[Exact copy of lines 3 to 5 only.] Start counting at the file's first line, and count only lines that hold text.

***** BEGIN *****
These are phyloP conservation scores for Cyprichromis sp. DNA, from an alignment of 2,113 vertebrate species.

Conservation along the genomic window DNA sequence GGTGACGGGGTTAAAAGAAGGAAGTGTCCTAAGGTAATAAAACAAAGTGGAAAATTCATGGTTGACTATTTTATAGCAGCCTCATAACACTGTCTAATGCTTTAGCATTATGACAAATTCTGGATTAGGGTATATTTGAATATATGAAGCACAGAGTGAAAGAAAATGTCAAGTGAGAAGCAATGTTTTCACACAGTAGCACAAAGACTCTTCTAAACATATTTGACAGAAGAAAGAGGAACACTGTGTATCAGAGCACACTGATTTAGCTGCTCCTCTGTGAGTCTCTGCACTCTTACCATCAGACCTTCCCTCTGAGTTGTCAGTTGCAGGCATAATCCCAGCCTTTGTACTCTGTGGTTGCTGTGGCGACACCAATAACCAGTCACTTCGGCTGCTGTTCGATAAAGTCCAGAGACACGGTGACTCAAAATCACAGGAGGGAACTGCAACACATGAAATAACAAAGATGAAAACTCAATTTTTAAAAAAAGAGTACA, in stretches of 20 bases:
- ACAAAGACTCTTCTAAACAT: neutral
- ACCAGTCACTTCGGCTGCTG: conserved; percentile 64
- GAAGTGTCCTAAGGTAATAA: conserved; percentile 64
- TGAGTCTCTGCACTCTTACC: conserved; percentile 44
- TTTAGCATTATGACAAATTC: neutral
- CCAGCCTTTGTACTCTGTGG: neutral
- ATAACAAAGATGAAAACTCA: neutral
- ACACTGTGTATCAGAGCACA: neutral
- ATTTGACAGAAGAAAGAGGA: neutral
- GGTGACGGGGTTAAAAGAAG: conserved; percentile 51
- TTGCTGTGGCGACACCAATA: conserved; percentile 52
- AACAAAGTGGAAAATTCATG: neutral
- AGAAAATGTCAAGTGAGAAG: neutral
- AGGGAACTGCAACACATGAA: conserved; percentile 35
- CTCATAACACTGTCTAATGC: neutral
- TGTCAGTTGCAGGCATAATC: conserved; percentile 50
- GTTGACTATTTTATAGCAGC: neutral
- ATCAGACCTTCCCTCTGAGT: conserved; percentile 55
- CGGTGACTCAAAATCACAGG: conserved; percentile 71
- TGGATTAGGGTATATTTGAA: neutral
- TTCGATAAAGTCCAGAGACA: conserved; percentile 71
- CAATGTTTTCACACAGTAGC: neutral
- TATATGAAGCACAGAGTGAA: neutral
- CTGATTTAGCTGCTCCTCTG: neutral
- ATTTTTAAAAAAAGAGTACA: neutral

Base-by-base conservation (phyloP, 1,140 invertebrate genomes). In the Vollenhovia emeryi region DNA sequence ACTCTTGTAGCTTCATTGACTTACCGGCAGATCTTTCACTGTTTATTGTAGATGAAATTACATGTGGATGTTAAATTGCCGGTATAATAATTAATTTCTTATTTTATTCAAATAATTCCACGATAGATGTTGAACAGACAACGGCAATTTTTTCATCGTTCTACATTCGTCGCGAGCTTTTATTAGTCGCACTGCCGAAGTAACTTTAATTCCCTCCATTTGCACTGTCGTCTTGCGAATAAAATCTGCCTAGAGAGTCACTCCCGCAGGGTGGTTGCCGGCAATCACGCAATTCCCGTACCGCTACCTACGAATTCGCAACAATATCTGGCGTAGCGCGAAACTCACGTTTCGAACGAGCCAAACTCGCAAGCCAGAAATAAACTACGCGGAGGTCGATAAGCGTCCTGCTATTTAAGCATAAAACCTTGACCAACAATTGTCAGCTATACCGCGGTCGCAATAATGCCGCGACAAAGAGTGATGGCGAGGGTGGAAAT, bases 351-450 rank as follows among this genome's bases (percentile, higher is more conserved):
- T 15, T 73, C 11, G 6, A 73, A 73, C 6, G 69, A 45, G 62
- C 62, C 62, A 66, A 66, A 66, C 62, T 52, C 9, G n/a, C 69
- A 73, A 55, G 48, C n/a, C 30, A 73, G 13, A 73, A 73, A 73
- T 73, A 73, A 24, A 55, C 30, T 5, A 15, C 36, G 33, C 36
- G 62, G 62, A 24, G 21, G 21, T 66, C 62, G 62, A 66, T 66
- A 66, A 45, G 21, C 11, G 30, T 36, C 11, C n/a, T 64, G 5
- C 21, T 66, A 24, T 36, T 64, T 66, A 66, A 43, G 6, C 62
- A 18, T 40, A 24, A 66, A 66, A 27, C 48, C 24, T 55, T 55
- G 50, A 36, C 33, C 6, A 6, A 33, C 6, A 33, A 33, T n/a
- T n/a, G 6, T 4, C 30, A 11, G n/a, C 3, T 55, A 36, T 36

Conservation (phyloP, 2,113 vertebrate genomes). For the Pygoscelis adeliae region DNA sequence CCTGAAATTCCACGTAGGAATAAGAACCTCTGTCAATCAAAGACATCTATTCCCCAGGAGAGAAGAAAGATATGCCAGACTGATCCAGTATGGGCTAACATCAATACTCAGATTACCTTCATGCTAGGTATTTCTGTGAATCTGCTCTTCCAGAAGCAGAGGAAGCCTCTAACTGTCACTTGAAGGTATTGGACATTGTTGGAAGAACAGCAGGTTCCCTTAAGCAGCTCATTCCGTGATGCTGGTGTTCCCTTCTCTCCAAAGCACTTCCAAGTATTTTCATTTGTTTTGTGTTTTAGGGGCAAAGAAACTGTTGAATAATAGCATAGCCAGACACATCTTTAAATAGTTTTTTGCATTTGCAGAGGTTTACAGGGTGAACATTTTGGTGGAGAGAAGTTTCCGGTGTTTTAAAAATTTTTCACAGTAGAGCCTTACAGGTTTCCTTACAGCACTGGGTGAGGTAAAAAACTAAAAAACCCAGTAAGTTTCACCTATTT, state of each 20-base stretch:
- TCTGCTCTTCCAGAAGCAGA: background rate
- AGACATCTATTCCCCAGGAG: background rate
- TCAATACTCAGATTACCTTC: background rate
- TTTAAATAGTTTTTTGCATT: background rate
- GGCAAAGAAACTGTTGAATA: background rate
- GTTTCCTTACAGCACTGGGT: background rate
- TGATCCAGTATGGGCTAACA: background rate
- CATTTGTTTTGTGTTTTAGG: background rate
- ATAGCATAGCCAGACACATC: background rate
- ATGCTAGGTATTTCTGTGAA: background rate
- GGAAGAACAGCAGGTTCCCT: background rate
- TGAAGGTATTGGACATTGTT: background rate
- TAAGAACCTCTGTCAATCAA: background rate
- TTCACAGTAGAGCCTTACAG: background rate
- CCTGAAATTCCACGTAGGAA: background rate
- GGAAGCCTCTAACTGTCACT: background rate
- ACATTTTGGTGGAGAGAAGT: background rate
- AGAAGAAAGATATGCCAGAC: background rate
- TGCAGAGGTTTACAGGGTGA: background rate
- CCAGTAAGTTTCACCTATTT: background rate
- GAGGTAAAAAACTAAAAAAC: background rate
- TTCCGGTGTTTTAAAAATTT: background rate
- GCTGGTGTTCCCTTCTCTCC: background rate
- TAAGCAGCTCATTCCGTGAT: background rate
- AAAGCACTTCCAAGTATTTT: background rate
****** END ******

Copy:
- ACAAAGACTCTTCTAAACAT: neutral
- ACCAGTCACTTCGGCTGCTG: conserved; percentile 64
- GAAGTGTCCTAAGGTAATAA: conserved; percentile 64